Lorem Ipsum
Kurt Cobain Fans Site

«    Mars 2021    »
Dim Lun Mar Mer Jeu Ven Sam
1 2 3 4 5 6
7 8 9 10 11 12 13
14 15 16 17 18 19 20
21 22 23 24 25 26 27
28 29 30 31



Editorial in the Daily World Newspaper

It's been 10 years since Aberdeen's most famous son died. We as a community have still failed to properly acknowledge Kurt Cobain's existence, leaving his fans - the countless many who travel from across the world to visit the birthplace of their icon - to wander town aimlessly before giving up and heading back to Seattle to spend time at the Experience Music Project.
We don't want that to happen any more.

It's ironic that an area that touts tourism as a selling point ("Grays Harbor County - Unforgettable" reads the most recent visitor's literature) would fail to see the benefits in marketing something so intrinsically popular. Something that markets itself each time Kurt's picture is on a major TV network, each time his blazing blue eyes find their way onto the cover of People, Rolling Stone or Spin.

Perhaps it's too obvious.

So now the work begins. Our committee of volunteers has agreed to meet and brainstorm ideas on how to properly memorialize Kurt. Our committee is made up of interested community members who want to see this project become a reality. We are willing to hear your thoughts.

We fully expect reactions to run through the full range of opinions and emotions. We expect objections. We expect people to play the "druggie" card. We expect people to play the "suicide" card. We expect "the bad influence" card.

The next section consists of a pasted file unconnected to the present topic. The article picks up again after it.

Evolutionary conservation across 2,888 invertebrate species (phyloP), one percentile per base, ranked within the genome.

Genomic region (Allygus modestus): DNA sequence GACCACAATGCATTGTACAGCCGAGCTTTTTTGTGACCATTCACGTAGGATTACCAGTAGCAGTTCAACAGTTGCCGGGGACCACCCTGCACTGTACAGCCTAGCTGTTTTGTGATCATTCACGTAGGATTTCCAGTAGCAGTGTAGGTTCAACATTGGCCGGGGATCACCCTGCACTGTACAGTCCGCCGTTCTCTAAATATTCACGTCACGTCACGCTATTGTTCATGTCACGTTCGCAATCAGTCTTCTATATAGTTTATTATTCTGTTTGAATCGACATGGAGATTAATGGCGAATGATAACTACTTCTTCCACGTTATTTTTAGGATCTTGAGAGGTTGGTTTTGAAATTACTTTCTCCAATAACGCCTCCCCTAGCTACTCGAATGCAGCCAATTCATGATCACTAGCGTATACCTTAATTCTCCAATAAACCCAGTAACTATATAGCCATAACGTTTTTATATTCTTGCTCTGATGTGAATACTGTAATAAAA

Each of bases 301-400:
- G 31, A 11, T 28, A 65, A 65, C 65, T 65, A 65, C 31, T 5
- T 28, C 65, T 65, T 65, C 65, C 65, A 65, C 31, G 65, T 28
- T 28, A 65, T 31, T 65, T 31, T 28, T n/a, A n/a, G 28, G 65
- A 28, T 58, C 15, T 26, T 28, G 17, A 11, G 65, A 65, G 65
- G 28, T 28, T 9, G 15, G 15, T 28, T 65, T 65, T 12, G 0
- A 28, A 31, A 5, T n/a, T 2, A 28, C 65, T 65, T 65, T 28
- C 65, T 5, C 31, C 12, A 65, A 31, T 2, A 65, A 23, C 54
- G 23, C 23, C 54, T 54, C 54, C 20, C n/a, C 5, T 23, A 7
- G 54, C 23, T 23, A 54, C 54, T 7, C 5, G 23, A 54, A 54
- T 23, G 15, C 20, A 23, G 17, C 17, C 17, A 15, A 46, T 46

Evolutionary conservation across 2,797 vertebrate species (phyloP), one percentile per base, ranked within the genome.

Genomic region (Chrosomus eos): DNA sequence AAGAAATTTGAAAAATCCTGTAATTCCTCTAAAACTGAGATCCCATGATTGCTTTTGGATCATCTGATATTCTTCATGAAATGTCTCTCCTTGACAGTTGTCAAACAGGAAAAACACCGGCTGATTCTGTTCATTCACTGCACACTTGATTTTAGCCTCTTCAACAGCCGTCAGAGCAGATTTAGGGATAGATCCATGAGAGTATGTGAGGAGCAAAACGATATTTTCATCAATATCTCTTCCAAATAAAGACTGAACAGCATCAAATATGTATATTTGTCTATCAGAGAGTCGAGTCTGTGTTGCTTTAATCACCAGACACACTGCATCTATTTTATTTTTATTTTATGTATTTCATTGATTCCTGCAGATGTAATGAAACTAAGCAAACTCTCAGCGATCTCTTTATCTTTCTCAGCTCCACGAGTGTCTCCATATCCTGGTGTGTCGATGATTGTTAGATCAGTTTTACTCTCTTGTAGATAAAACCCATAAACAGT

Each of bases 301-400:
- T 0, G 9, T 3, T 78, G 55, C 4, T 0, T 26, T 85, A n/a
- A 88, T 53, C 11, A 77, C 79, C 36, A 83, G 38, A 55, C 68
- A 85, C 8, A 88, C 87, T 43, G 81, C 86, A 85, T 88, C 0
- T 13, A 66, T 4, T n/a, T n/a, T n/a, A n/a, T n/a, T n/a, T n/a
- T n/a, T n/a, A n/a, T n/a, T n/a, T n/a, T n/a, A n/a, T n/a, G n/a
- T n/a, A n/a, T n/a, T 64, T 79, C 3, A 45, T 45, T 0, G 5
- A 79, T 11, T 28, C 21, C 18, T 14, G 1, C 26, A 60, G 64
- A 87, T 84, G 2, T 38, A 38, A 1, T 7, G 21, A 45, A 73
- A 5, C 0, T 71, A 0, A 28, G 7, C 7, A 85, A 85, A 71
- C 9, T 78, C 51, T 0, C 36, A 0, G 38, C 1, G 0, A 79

Most importantly, we expect we will be successful.

Last month on The Daily World's teen page, three Aberdeen High School students took it upon themselves to ask the community why there was no Kurt Cobain memorial. These are teens who were barely out of diapers when Kurt, Krist Novoselic and Nirvana were on top of the charts. Some weren't even born when Kurt last lived here.

We cannot ignore Kurt’s faults. But neither can we ignore the stamp he placed upon the world.

We are actually part of Kurt's generation. We were raised in the same Aberdeen Kurt was from. We understood his words and angst. We empathize.

And regardless of whether we agreed with his sometimes-negative (though also sometimes positive) public opinions of his hometown, we understood how he developed his opinions and why he felt as he did. Kurt was not the first person to leave Aberdeen and bad-mouth it once gone. We graduated high school with quite a few who do the same to this day, only their words aren't amplified in the agenda-filled press and available to millions.

Aberdeen is now world-renowned. In February, a man from London won a trip to Aberdeen as part of a Nirvana contest. MTV has brought in fans from across the world to tour sites in Aberdeen associated with Kurt and Nirvana. Talk to the workers at Jack-In-The-Box, Quiznos, Top Foods or anywhere else. They all have stories of people stopping by their stores, asking for directions to Kurt's home, the bridge he reportedly slept under, his high school.

However, most come on their own and are never heard from. And when they do arrive in Aberdeen, there is nothing to see or acknowledge that our city recognizes the contributions Kurt Cobain made to music nor the fact that one guy from Aberdeen changed the face of music for an entire generation.

We want to prove to them Aberdeen isn't as bad as people make it out to be. - prove that we are progressive enough to recognize greatness.

It's time to get to work.

-- Kurt Cobain Memorial Committee
April, 2004